So the two of them went on until they came to Bethlehem. And it came to pass when they came to Bethlehem that the whole city was astir about them, and the women said, “Is this Naomi?” Bible

“and they asked.” The phrase, “they asked” is the feminine plural; it is the women of the city who asked. The women were curious and concerned about these two women who had come to their city, Bethlehem.

“Is this Naomi?” There is a lot of meaning in this phrase. There is the surface meaning, “Is this actually Naomi, or someone who sort of looks like her?” Yes, it was Naomi, but it was not the Naomi they had known. The “Ms. Pleasant” who had left ten years earlier had left with a husband and two sons and in the prime of life. Now Naomi returns without her husband or her sons, but accompanied by a young Moabite woman. Furthermore, the years and the hardships of life had taken their toll on Naomi’s appearance, and almost certainly her posture as well—she did not look like the Naomi of ten years earlier. Naomi picked up on the nuances of the question, “Is this Naomi,” and responded that “Naomi” was no longer a fit name for her, that she was now “Ms. Mara,” the bitter woman.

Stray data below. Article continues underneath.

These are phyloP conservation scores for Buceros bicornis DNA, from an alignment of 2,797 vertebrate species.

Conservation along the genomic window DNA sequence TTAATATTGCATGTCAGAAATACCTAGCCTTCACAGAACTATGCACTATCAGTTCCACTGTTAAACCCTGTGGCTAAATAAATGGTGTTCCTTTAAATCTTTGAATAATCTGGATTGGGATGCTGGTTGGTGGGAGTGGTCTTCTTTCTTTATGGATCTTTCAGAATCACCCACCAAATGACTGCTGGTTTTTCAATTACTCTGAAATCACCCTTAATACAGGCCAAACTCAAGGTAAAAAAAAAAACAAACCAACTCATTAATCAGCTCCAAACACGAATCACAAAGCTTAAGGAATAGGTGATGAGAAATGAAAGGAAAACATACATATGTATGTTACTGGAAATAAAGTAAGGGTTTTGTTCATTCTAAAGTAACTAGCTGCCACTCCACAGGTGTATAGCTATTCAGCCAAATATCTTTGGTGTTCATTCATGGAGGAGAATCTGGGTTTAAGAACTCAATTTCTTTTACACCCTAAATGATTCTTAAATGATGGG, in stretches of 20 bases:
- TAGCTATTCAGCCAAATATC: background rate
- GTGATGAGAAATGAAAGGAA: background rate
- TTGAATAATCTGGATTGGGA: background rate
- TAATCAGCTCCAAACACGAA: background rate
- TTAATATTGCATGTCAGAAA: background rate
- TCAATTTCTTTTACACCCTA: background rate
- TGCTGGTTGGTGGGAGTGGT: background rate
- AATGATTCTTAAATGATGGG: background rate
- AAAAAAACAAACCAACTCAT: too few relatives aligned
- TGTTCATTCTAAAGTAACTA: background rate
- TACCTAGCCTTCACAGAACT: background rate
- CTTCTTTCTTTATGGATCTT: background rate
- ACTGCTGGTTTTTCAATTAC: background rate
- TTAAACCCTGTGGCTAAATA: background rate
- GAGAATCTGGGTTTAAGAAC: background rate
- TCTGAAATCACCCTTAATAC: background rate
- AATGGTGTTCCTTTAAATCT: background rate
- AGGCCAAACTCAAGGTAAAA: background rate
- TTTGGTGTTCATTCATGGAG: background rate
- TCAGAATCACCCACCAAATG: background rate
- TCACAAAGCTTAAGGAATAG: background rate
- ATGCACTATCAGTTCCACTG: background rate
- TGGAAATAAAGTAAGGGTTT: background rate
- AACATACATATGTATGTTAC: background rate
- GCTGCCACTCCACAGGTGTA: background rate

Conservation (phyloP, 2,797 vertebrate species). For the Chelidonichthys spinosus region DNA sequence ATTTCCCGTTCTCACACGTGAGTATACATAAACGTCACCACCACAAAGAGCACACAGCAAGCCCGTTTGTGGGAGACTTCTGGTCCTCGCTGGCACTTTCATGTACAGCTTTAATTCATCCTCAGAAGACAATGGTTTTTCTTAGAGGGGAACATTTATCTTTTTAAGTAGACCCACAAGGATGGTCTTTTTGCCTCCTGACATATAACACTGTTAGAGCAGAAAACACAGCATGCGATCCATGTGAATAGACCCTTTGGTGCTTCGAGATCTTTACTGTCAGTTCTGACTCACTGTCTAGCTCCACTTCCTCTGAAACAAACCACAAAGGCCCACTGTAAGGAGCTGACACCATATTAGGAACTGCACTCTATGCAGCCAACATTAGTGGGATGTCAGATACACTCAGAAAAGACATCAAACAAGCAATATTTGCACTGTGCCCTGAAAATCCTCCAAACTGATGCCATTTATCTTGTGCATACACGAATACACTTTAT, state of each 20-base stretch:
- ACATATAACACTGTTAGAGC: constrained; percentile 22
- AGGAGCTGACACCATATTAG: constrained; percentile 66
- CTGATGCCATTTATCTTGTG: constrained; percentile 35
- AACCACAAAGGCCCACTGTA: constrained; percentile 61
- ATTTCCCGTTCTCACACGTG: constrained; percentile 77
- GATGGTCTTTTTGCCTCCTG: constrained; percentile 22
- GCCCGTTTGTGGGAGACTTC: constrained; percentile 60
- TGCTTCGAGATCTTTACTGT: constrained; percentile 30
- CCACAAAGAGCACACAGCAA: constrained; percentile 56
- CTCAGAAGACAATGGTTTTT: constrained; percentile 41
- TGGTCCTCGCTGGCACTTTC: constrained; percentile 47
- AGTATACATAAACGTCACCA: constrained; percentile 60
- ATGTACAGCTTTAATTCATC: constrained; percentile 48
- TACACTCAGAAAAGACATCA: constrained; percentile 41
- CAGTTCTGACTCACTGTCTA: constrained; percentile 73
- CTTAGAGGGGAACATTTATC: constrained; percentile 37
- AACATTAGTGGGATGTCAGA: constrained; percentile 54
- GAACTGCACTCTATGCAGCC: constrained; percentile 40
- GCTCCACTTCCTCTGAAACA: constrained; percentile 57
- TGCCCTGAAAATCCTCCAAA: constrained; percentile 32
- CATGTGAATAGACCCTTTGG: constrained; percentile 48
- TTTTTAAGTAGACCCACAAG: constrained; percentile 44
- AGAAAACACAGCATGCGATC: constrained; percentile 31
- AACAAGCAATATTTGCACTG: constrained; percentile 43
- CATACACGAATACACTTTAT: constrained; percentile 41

Commentary for: Ruth 1:19